Ata's appearance can most likely be explained by a handful of rare genetic mutations—some already known, others newly discovered—that are linked to dwarfism and other bone and growth disorders.
UCSF received more than $593.9 million in federal funding from the National Institutes of Health in 2017 for research across multiple health-science arenas at the University.
Type 2 diabetes is known to be a risk factor for bone fractures – but exactly how diabetes makes bones more fragile has been unclear.
The effects of low gravity and radiation on the musculoskeletal, cardiovascular and immune systems are some of the health impacts from space travel that UCSF scientists are researching.
A hunched back, called hyperkyphosis, affects 40 percent of people over age 65, and it increases disability and the risk of falls and fractures. A new study by UCSF researchers shows that targeted physical therapy can help straighten the spine and boost a patient’s self-esteem.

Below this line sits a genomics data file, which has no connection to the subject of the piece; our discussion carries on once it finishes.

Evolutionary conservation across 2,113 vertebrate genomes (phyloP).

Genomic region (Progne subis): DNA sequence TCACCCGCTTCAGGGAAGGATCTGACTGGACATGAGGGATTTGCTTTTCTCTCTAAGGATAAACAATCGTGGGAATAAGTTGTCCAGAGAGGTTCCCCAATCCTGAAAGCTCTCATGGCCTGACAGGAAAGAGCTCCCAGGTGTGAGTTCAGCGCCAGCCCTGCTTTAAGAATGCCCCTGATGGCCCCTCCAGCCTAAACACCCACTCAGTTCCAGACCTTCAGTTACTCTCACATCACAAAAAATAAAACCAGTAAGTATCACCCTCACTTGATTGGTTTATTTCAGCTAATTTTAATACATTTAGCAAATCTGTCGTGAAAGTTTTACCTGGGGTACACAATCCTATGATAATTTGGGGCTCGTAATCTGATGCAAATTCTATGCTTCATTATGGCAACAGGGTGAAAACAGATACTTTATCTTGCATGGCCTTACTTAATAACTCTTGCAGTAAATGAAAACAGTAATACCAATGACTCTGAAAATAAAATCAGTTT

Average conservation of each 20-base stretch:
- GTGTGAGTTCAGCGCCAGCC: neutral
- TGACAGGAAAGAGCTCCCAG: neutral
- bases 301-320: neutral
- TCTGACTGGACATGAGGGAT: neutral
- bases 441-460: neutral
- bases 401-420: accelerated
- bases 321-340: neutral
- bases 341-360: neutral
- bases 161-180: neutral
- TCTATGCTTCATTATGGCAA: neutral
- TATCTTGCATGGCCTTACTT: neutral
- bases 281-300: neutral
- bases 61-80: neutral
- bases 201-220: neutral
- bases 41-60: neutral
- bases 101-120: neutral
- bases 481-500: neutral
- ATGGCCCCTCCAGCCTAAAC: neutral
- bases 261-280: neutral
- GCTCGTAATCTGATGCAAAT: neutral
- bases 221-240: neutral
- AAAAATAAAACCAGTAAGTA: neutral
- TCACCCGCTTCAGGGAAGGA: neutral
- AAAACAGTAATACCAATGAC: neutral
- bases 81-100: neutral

UCSF is the lead institution on a California-based, six-university consortium that was awarded $12 million by the NIDCR to develop strategies for treating craniofacial and dental defects.
Researchers at UCSF are pioneering a new technique, known as quantitative magnetic resonance imaging, or qMRI, that can reveal the earliest signs of cartilage damage, a precursor to osteoarthritis.
UCSF has received a four-year, $2.4 million National Institutes of Health grant for an international study on the potential of femoral fractures from osteoporosis drugs.
UCSF surgeons performed the first Osseoanchored Prosthesis for the Rehabilitation of Amputees surgery in the U.S. – a surgery that will allow an external prosthesis to be anchored directly to the patient’s remaining bone.
As early humans took an evolutionary step away from apes, what this last common ancestor with apes looked like has remained unclear. A new study led by researchers at UCSF shows that important clues lie in the shoulder.